Russia: Pundits admit Putin is stuck after Ukrainian advance
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Last month, Russian President Vladimir Putin announced a partial mobilisation of the population to recruit more soldiers for his invasion of Ukraine. Tens of thousands of people have left Russia after the announcement as men that qualify for conscription try to avoid being sent to war. In a rare move, Putin himself even admitted that mistakes have been made during the mobilisation process.
He said: “In the course of this mobilisation, many questions are coming up, and all mistakes must be corrected and prevented from happening in the future.
“For example, I’m thinking of fathers of many children, or people suffering from chronic diseases, or those who are already past conscription age.”
While some have accepted their fate and are obeying the Kremlin’s orders, some are resisting. This was highlighted by Maria Makeeva, a journalist from Russia, and Daniel Brössler, a correspondent for the German broadsheet Süddeutsche Zeitung.
Speaking on Deutsche Welle last week, they warned that people in Dagestan could pose problems for Putin as they rebel against the mobilisation.
Ms Makeeva said: “Mothers are just sending their sons to die at the front, I couldn’t believe this. Only in Dagestan are people brave enough and strong enough to go to the streets. They are just not afraid of anything. The biggest fear for a mother is to see her child dying.”
Mr Brössler added: “Dagestan is an interesting point, because they ask themselves ‘why should I die for a Russian empire?’ This is going to destabilise the Russian empire as we see it today I think.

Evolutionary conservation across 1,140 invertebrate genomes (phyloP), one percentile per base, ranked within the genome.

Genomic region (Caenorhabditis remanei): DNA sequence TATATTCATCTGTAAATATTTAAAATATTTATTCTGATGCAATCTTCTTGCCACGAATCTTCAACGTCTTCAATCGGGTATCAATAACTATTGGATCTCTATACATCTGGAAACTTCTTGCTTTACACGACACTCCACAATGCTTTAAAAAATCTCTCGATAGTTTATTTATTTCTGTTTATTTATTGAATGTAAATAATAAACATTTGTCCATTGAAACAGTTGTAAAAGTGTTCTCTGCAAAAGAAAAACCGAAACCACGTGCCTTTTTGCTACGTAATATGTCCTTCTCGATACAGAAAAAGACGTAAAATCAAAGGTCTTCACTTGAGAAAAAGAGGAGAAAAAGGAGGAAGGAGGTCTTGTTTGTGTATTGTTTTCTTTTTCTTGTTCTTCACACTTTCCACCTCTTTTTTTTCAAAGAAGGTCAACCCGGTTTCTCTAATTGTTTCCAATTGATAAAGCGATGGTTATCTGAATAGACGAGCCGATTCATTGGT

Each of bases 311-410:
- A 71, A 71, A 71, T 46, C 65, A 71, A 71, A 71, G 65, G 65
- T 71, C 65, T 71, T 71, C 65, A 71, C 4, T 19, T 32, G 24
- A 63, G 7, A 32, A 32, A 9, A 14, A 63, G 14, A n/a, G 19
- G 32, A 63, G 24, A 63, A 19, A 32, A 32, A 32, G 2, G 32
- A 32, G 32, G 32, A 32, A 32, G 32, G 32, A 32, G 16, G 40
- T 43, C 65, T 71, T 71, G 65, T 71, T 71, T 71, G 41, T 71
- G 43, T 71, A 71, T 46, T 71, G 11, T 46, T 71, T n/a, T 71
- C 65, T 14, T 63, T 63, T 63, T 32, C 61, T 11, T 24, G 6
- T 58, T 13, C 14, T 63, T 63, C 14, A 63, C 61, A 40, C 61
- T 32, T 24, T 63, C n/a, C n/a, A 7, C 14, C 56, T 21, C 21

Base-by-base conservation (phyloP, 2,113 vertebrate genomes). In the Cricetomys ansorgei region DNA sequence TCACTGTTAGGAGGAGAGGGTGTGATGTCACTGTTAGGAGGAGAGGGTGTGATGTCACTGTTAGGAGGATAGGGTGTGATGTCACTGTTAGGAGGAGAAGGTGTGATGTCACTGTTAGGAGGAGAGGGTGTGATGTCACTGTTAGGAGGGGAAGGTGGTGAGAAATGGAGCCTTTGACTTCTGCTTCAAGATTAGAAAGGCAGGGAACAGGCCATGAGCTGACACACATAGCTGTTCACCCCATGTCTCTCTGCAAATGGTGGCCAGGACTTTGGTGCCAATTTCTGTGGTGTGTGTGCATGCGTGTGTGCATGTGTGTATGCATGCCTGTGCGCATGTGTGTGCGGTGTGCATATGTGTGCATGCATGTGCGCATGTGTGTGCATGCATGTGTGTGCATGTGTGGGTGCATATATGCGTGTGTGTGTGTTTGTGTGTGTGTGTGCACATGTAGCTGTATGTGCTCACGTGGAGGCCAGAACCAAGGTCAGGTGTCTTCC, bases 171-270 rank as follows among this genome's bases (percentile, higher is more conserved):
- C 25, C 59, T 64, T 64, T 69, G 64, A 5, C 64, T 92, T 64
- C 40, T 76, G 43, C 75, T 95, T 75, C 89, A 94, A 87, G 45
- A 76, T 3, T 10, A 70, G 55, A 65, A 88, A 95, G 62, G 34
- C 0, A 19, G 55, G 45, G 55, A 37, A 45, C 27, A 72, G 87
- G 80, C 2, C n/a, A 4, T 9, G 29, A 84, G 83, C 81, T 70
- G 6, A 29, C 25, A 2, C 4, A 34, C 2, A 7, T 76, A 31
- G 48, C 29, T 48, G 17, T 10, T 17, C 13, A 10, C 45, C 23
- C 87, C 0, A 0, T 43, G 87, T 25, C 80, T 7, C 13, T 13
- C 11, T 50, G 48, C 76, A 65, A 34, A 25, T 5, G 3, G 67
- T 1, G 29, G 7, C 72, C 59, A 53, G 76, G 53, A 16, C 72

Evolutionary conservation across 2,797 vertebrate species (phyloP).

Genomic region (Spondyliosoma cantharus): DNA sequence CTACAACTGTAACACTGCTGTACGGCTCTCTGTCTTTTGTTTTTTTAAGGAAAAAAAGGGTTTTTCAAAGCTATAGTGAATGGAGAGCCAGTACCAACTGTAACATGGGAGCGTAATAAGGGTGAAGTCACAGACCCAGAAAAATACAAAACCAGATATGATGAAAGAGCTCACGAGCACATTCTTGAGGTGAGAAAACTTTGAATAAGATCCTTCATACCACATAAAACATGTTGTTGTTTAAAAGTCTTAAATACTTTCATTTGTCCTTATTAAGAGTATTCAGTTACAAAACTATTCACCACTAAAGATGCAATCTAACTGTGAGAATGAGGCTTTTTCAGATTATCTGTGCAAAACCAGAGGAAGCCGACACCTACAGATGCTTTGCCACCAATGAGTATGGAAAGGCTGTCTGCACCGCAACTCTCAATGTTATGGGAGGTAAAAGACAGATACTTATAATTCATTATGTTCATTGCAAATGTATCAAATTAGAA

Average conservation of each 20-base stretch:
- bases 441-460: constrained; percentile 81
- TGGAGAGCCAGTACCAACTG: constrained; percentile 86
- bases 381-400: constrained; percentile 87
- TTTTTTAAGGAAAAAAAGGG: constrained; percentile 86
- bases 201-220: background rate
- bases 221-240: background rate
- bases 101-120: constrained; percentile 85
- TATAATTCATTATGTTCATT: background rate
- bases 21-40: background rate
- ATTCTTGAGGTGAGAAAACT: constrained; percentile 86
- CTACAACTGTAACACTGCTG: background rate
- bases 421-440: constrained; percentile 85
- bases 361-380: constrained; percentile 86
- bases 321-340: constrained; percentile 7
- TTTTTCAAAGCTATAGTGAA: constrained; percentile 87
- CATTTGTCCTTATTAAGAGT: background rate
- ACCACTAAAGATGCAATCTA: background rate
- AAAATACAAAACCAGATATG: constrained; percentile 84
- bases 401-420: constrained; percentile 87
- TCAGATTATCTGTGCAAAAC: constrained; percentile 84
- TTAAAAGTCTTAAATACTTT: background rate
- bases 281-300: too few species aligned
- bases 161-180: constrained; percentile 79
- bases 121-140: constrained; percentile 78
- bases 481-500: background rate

Ms Makeeva continued: “Putin told us for years that the West want to divide us, they want to see Russia separated by regions. But he is doing this by his own hand. We have a video from Yakutia where a man says ‘I don’t have anything against defending my country, but this is not my war. This is the war between Russia and Ukraine.'”
Last week, protests flared up in Dagestan as it is reported that ethnic minority regions in Russia are being disproportionately targeted for conscription.
CNN verified a video of women in the predominantly Muslim region begging police not to take their sons away. One woman says: “Why are you taking our children? Who attacked who? It’s Russia that attacked Ukraine.” Others could be heard shouting “no war” in the background.
In another town in Dagestan, a second video shows a police officer shooting his rifle to try and disperse protestors.
Anton Barbashin, the editorial director at Riddle Russia, also told CNN: “Since mobilisation started, we are actually seeing a much greater push to get people from those (ethnic minority) republics to go to war.
“Mobilisation there seems to be in much greater disarray – people are being grabbed from universities. It’s already starting to make people question the policy, like in Dagestan.”
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Dagestan isn’t the only region where these ethnic tensions are rising to the surface. Chechen leader Ramzan Kadyrov has previously been loyal to Putin, but he recently said that too many of his people are being recruited.
London-based Russia analyst Jeff Hawn wrote on Twitter: “The first to be pushed to the front will be poor boys from Tatarstan, Buryatia, Chechnya, Dagestan and other minority regions.”
Speaking to Yahoo News, another expert, a former high-ranking State Department expert on Soviet affairs Paul Goble, added: “Why are a lot of Muslims going to the army this way? Because they’re poor.”
He added that this will be Putin’s thinking: “How do I carry this out so that few people in Moscow and St. Petersburg get rounded up?”
Mr Goble also predicted that this will ultimately end with minority regions breaking away from the Russian state: “I don’t expect the borders of the Russian Federation to be where they are now in 10 years.”
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